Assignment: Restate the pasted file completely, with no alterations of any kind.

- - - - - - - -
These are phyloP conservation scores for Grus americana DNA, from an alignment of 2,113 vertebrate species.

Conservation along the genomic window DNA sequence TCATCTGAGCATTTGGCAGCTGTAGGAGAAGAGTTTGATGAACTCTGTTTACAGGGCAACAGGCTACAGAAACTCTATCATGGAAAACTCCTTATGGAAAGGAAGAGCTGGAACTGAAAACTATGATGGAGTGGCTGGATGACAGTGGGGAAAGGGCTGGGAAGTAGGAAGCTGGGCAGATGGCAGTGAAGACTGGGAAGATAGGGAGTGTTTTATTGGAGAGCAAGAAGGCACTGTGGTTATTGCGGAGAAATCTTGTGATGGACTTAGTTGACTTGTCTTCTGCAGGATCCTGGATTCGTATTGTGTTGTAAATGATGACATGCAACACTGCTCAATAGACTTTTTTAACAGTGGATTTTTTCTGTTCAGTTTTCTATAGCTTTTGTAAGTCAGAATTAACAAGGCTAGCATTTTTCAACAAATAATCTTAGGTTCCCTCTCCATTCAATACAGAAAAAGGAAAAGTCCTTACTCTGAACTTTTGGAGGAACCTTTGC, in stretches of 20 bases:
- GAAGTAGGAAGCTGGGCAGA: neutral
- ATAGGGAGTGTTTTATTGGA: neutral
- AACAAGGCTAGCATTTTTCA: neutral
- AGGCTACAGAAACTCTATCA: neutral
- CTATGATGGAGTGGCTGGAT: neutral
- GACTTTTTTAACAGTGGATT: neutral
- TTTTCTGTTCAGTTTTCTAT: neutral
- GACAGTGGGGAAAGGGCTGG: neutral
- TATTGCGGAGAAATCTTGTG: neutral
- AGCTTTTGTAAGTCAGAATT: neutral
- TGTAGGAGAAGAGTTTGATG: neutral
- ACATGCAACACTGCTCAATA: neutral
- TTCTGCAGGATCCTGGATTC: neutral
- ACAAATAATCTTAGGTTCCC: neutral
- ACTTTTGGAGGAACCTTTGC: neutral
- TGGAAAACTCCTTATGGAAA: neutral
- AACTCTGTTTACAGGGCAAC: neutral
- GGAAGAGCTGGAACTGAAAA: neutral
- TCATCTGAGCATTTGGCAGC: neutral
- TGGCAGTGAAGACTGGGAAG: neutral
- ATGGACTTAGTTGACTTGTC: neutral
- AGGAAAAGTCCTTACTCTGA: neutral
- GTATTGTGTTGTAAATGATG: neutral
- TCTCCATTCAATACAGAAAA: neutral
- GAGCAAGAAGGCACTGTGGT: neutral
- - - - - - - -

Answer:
These are phyloP conservation scores for Grus americana DNA, from an alignment of 2,113 vertebrate species.

Conservation along the genomic window DNA sequence TCATCTGAGCATTTGGCAGCTGTAGGAGAAGAGTTTGATGAACTCTGTTTACAGGGCAACAGGCTACAGAAACTCTATCATGGAAAACTCCTTATGGAAAGGAAGAGCTGGAACTGAAAACTATGATGGAGTGGCTGGATGACAGTGGGGAAAGGGCTGGGAAGTAGGAAGCTGGGCAGATGGCAGTGAAGACTGGGAAGATAGGGAGTGTTTTATTGGAGAGCAAGAAGGCACTGTGGTTATTGCGGAGAAATCTTGTGATGGACTTAGTTGACTTGTCTTCTGCAGGATCCTGGATTCGTATTGTGTTGTAAATGATGACATGCAACACTGCTCAATAGACTTTTTTAACAGTGGATTTTTTCTGTTCAGTTTTCTATAGCTTTTGTAAGTCAGAATTAACAAGGCTAGCATTTTTCAACAAATAATCTTAGGTTCCCTCTCCATTCAATACAGAAAAAGGAAAAGTCCTTACTCTGAACTTTTGGAGGAACCTTTGC, in stretches of 20 bases:
- GAAGTAGGAAGCTGGGCAGA: neutral
- ATAGGGAGTGTTTTATTGGA: neutral
- AACAAGGCTAGCATTTTTCA: neutral
- AGGCTACAGAAACTCTATCA: neutral
- CTATGATGGAGTGGCTGGAT: neutral
- GACTTTTTTAACAGTGGATT: neutral
- TTTTCTGTTCAGTTTTCTAT: neutral
- GACAGTGGGGAAAGGGCTGG: neutral
- TATTGCGGAGAAATCTTGTG: neutral
- AGCTTTTGTAAGTCAGAATT: neutral
- TGTAGGAGAAGAGTTTGATG: neutral
- ACATGCAACACTGCTCAATA: neutral
- TTCTGCAGGATCCTGGATTC: neutral
- ACAAATAATCTTAGGTTCCC: neutral
- ACTTTTGGAGGAACCTTTGC: neutral
- TGGAAAACTCCTTATGGAAA: neutral
- AACTCTGTTTACAGGGCAAC: neutral
- GGAAGAGCTGGAACTGAAAA: neutral
- TCATCTGAGCATTTGGCAGC: neutral
- TGGCAGTGAAGACTGGGAAG: neutral
- ATGGACTTAGTTGACTTGTC: neutral
- AGGAAAAGTCCTTACTCTGA: neutral
- GTATTGTGTTGTAAATGATG: neutral
- TCTCCATTCAATACAGAAAA: neutral
- GAGCAAGAAGGCACTGTGGT: neutral